Technology and Engineering
  • ISSN: 2375-9402
  • Modern Agricultural Science and Technology

The Effect of Different Rangeland Management Strategies on Rangeland Condition, Available Grazing and Animal Performance in Tarchonanthus Camphoratus Rangeland in the Kudumane District, South Africa


Franci P. Jordaan, and Nkosinathi P. Bareki
1. Pasture Science Division, Department of Agriculture and Rural Development, Potchefstroom, South Africa

2. Animal Science Division, Department of Agriculture and Rural Development, Potchefstroom, South Africa


Abstract: Grazing land ecosystems occupy approximately one third of the earth’s land area and many are degrading primarily due to inappropriate land use practices. It is believed that many of the world’s rangelands are degraded as a result of excessive stocking rates. According to various authors the solution to the problem of overstocking is rotational grazing and more specific rotational resting. In this paper an evaluation was made of different grazing management strategies for their ability to contribute to improved rangeland condition. The hypothesis was made that long controlled resting periods can contribute in improving rangeland condition under heavily overstocked situations. The results of this study corroborate with the long-standing conclusions that stocking rate accounts for the majority of variability associated with plant and animal production on rangelands and not the grazing system applied.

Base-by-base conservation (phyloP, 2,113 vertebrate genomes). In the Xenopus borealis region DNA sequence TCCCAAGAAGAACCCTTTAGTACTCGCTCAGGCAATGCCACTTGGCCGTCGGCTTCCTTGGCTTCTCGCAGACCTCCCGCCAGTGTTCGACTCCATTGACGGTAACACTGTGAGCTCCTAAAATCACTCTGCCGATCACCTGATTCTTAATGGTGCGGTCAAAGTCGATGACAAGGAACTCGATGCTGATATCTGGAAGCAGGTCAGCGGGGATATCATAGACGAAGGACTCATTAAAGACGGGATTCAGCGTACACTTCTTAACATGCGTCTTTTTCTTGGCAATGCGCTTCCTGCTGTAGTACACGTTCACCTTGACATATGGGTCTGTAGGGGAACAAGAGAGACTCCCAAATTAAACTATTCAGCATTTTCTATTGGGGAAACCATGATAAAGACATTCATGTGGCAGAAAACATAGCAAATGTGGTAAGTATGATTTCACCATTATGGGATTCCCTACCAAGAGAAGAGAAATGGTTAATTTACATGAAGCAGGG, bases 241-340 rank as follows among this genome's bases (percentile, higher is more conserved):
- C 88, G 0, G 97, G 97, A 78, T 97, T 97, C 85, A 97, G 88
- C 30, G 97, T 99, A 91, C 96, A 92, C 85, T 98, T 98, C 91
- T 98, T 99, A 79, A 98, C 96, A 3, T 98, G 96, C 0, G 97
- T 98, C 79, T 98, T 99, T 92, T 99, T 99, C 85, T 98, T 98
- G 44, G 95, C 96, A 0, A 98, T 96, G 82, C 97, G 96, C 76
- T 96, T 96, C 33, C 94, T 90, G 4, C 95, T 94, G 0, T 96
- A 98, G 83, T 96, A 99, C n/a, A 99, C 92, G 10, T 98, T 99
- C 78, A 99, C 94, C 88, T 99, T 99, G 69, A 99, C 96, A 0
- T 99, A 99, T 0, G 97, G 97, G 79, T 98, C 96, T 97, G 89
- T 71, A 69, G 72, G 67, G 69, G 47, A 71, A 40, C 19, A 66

Key words: Rangeland management systems, stocking rate, continuous grazing, rotational grazing, rotational resting




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